President’s Biden call for a corporate minimum tax in June last year, and the OECD’s two-pillar programme announced in October, have put the issue of global tax justice back on the policy agenda.
There is a new impetus behind the need for binding international agreements on preventing harmful tax practices. A set of questions present themselves to experts and policymakers: What are the political and economic challenges required for achieving greater transparency and enhanced coordination? In which forum and through which decision-making processes should these issues be addressed? Do the interests of middle- and low-income countries differ from those of advanced countries?
Meet the speakers and chair
David Bradbury is the Head of the Tax Policy and Statistics Division of the Centre for Tax Policy and Administration at the Organisation for Economic Co-operation and Development (OECD). David is an Australian national and joined the OECD in April 2014, where he now leads a team of economists, lawyers and statisticians focused on delivering high quality economic analysis and tax policy advice, and providing internationally comparable tax data and statistical analysis. David was a key contributor to the delivery of the OECD/G20 Base Erosion and Profit Shifting (BEPS) Project and the historic two-pillar solution, agreed by more than 135 jurisdictions, to address the tax challenges arising from the digitalisation of the economy. In particular, he leads the team that has been carrying out the OECD’s economic analysis and impact assessment of the landmark two-pillar international tax agreement.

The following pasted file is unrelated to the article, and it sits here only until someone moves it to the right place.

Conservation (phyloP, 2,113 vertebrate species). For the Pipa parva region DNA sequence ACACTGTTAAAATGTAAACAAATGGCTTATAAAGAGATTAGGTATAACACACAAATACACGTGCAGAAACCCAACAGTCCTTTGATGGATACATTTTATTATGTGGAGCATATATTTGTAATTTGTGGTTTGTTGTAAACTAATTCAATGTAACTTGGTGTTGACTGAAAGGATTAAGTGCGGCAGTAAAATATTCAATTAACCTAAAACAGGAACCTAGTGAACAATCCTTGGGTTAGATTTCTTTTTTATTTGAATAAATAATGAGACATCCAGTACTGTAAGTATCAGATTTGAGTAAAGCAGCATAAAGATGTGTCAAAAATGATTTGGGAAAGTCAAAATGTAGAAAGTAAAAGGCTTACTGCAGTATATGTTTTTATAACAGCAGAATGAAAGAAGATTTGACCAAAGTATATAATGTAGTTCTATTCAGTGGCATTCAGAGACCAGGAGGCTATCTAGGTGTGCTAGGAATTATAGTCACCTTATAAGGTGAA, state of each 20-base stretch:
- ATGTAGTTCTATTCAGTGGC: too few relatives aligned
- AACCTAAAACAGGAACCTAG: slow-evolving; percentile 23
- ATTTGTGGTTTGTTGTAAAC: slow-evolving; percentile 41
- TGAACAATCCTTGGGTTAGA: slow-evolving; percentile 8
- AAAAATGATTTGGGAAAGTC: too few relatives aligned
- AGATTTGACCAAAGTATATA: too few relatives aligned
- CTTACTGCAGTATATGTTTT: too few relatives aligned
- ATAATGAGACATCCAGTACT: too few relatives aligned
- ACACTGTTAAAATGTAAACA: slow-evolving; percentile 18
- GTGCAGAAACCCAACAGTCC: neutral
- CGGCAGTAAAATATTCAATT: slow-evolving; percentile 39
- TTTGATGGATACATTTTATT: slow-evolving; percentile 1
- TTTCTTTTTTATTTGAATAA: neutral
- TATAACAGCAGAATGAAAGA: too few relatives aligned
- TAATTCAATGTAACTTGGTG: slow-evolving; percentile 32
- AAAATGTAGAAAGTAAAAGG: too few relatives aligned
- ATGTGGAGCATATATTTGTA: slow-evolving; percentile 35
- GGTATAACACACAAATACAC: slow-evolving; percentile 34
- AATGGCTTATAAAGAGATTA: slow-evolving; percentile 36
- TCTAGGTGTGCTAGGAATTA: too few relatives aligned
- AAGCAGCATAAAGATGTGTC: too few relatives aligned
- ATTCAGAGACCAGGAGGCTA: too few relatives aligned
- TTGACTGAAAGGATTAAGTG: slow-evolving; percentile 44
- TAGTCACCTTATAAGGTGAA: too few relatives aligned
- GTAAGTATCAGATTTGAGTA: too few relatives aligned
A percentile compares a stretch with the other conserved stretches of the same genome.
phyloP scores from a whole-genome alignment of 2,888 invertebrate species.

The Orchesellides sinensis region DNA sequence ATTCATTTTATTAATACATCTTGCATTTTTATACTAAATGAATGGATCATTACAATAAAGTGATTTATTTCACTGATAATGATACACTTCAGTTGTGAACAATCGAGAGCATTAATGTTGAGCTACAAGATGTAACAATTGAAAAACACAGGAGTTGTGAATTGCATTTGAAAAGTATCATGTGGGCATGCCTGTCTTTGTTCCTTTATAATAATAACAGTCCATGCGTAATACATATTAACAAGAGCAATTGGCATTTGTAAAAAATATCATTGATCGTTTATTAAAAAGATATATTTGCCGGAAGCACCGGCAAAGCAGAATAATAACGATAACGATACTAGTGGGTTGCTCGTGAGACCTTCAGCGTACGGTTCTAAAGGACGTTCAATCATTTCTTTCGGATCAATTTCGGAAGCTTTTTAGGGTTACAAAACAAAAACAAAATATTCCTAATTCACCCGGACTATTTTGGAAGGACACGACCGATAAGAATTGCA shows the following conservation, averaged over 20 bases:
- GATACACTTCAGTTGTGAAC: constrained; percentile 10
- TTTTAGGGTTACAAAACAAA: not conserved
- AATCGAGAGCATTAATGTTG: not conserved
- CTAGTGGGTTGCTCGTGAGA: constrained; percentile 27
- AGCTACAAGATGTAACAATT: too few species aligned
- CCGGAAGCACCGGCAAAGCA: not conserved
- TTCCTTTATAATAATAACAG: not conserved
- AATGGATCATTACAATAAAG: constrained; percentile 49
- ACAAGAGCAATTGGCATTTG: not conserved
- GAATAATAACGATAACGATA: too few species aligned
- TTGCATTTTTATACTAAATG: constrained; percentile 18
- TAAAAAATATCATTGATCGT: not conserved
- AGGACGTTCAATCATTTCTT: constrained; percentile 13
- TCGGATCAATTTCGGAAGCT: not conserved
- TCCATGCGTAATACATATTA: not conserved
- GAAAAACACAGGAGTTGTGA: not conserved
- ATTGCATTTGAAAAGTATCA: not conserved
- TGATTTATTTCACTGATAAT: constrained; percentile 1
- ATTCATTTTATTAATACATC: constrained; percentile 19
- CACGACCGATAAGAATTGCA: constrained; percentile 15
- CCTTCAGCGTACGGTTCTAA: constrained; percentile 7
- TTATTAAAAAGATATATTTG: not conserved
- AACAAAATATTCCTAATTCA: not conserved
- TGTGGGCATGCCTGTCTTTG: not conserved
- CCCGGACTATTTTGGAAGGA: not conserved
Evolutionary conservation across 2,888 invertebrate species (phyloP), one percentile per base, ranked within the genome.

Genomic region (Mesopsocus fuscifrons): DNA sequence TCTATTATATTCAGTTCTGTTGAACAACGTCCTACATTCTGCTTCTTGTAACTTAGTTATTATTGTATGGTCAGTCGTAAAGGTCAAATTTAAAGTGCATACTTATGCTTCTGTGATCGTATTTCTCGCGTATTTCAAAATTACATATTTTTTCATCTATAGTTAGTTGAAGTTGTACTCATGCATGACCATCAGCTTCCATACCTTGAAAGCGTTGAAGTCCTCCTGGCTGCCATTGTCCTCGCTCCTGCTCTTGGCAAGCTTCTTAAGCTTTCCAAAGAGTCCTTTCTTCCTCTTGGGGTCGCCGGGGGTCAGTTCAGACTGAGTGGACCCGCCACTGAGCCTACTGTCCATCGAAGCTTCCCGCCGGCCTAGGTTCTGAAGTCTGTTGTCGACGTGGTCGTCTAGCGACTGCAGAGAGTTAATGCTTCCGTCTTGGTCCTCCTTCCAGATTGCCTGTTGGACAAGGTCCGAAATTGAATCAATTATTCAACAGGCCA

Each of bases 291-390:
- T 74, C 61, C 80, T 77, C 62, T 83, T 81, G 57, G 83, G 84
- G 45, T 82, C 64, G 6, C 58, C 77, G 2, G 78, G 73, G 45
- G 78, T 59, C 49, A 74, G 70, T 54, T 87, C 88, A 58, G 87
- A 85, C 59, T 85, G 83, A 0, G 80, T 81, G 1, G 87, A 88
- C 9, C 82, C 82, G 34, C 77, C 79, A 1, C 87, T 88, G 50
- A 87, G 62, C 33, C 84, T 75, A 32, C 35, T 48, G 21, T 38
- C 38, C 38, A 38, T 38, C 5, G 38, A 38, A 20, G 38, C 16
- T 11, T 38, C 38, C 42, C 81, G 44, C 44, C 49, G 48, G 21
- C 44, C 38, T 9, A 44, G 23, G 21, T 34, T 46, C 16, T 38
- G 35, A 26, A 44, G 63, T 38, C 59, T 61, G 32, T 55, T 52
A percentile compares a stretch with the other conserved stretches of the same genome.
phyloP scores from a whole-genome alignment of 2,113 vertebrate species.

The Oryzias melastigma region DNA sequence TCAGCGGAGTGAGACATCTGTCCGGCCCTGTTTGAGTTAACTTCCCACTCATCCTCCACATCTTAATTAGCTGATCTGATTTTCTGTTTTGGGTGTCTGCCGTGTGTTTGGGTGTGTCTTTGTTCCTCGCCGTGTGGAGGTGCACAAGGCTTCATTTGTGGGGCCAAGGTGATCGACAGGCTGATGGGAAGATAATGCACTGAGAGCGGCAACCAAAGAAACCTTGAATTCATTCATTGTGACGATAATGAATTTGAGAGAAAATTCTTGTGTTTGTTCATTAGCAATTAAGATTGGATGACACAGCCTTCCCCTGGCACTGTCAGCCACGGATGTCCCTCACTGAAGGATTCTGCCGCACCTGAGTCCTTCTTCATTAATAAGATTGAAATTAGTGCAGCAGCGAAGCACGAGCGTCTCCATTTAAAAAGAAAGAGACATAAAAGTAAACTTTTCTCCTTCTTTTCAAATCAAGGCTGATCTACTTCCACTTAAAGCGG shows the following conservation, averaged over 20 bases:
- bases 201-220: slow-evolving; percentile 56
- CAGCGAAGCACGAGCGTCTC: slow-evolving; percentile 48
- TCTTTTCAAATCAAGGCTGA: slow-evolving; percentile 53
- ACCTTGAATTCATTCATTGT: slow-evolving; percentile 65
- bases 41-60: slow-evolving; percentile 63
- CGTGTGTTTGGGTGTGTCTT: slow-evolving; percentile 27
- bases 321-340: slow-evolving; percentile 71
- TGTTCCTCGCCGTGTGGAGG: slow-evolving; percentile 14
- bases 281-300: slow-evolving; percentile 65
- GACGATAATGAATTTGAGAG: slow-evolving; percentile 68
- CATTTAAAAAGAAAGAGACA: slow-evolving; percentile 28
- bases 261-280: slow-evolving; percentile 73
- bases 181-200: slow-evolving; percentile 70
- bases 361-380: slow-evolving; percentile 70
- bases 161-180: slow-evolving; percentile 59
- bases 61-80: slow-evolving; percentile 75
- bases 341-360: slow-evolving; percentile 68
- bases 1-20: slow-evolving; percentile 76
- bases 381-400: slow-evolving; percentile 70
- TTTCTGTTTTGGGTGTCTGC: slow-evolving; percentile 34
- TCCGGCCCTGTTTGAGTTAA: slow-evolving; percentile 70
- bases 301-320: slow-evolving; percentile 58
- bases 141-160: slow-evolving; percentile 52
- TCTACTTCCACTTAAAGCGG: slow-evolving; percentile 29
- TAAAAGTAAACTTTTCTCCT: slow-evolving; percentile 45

Francisco H. G. Ferreira is the Amartya Sen Professor of Inequality Studies and Director of the International Inequalities Institute at the London School of Economics. He is also affiliated with the Department of Social Policy at LSE. Francisco is an economist working on the measurement, causes and consequences of inequality and poverty, with an emphasis on developing countries in general and Latin America in particular. Some of his recent work has focused on the definition and measurement of inequality of opportunity. His work has been published widely, including in the Journal of Public Economics, Journal of Development Economics, Journal of Applied Econometrics, Review of Income and Wealth, Journal of Agricultural Economics, Journal of Economic Inequality, the World Bank Economic Review and World Development.
Gabriel Zucman is the Director of the James M. and Cathleen D. Stone Center on Wealth and Income Inequality at the University of California at Berkeley. He received his PhD in 2013 from the Paris School of Economics and taught at LSE before joining the Berkeley faculty in 2015. His research focuses on the accumulation, distribution, and taxation of global wealth and analyses the macro-distributional implications of globalization. He is a Commissioner on the LSE Global Economics Governance Commission.
Tasha Fairfield holds a Ph.D in political science from the University of California, Berkeley, an M.A. in Latin American studies and an M.S. in physics from Stanford University, and an A.B. in physics, summa cum laude, from Harvard. She was a 2017-18 Mellon Foundation Fellow at Stanford University's Center for Advanced Study in the Behavioral Sciences (CASBS). Her comparative politics research analyzes the political economy of inequality, the politics of policy formulation, and business-state relations in Latin America. Her methodological research examines the Bayesian logic of inference in qualitative social science.
More information about the event
The event is hosted by the LSE Global Economic Governance Commission and the LSE School of Public Policy (@LSEPublicPolicy).
Event hashtags: #LSEGEGC #GlobalEconomicGovernance
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